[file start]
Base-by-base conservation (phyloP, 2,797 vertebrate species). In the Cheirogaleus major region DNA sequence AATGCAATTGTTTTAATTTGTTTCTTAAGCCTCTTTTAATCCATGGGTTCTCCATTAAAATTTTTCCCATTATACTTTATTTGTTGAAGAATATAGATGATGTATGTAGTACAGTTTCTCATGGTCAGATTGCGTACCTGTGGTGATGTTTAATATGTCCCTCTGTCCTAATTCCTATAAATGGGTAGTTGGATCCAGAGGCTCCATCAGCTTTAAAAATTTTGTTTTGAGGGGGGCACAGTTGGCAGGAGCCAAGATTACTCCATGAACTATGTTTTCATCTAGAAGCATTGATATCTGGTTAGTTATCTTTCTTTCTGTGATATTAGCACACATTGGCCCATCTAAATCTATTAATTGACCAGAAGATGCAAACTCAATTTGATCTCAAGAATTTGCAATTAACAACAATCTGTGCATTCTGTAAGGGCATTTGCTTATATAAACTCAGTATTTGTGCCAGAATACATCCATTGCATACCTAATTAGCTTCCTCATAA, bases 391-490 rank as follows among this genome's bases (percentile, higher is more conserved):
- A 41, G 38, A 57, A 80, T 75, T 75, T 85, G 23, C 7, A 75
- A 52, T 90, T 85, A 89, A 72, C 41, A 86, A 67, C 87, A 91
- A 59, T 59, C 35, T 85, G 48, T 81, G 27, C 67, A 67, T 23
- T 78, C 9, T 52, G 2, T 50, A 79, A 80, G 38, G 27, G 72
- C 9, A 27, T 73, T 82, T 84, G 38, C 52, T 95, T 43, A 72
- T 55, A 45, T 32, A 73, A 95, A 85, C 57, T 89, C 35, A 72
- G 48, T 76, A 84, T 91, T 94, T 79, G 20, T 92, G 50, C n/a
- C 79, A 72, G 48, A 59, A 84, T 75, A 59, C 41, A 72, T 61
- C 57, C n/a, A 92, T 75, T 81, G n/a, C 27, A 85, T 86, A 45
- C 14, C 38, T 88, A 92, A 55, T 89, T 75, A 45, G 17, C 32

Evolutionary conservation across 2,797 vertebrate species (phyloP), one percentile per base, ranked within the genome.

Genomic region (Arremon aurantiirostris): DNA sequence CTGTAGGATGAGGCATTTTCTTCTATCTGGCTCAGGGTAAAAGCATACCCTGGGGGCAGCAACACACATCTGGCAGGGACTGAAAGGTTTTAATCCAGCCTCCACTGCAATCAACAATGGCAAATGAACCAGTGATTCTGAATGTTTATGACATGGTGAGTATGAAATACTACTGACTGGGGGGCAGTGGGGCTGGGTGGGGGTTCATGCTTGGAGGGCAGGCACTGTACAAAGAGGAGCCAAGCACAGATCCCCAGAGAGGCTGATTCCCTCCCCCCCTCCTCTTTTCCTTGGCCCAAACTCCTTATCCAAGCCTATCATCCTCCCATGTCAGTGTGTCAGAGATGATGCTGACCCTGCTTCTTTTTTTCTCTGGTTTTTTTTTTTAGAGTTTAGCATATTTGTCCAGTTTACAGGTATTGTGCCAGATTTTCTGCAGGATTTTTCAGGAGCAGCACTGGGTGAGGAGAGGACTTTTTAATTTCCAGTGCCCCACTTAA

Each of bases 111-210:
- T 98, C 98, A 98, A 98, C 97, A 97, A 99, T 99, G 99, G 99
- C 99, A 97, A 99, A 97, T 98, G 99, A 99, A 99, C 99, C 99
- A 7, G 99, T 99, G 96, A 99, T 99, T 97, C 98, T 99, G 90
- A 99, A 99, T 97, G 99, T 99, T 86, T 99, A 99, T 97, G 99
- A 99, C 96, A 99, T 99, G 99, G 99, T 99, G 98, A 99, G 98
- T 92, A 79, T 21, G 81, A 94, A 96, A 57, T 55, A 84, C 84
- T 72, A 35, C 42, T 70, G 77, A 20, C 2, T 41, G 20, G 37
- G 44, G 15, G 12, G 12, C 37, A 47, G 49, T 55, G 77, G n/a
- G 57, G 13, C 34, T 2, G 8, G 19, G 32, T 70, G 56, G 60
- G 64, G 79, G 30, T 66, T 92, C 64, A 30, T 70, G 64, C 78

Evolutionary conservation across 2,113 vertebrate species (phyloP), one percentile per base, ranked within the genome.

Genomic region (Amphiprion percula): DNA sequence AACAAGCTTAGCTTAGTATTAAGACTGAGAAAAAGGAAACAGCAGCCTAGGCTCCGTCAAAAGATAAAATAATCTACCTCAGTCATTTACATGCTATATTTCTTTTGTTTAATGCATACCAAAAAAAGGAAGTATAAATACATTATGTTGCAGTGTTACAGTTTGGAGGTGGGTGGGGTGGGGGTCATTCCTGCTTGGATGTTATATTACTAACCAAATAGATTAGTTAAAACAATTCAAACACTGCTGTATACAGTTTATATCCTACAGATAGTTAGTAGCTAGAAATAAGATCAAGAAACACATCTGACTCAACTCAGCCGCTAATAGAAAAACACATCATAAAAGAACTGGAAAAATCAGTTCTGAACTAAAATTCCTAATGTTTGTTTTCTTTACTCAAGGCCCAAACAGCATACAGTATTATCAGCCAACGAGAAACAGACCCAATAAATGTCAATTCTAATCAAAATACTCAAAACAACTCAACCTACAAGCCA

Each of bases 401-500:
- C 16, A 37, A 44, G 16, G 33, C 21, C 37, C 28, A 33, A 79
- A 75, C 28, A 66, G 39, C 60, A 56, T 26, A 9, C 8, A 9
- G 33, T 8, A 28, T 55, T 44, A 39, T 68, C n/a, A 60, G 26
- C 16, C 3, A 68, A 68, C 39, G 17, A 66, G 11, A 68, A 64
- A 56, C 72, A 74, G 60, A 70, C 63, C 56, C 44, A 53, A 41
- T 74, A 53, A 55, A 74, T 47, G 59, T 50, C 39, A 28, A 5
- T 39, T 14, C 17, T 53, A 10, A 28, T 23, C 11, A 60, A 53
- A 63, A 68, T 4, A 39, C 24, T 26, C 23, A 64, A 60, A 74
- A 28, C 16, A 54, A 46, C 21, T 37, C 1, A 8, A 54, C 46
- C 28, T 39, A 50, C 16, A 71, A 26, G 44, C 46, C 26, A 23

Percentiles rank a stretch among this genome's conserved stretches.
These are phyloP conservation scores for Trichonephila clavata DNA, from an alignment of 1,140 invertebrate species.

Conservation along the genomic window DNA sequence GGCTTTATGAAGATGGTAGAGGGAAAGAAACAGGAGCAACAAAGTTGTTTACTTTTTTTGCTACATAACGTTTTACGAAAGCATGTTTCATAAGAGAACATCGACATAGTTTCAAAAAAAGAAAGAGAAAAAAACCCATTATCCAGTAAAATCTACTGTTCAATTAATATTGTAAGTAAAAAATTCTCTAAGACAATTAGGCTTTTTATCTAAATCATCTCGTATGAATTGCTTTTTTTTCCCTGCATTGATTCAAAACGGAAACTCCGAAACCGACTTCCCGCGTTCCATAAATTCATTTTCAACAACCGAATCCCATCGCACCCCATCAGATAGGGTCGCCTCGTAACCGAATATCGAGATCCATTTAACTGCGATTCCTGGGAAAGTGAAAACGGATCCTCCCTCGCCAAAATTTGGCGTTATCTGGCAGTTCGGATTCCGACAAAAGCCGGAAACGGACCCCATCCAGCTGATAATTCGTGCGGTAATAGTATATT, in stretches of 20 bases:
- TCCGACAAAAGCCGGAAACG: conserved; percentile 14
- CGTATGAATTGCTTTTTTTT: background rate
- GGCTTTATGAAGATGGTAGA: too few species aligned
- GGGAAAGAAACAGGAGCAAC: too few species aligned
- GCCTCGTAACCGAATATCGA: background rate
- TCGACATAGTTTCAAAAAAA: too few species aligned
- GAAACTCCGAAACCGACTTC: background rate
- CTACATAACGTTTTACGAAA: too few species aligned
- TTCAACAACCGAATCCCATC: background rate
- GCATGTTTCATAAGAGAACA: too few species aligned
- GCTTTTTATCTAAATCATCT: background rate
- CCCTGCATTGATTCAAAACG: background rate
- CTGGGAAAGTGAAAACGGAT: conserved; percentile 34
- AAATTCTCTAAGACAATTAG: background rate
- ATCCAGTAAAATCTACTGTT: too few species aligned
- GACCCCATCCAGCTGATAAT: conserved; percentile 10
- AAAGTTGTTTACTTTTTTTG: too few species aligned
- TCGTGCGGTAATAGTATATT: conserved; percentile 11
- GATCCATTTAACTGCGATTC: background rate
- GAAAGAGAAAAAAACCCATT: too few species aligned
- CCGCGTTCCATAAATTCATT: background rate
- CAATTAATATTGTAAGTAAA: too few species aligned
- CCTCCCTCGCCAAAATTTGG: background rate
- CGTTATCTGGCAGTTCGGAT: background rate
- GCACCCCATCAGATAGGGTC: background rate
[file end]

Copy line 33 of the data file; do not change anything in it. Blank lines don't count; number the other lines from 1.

- T 74, A 53, A 55, A 74, T 47, G 59, T 50, C 39, A 28, A 5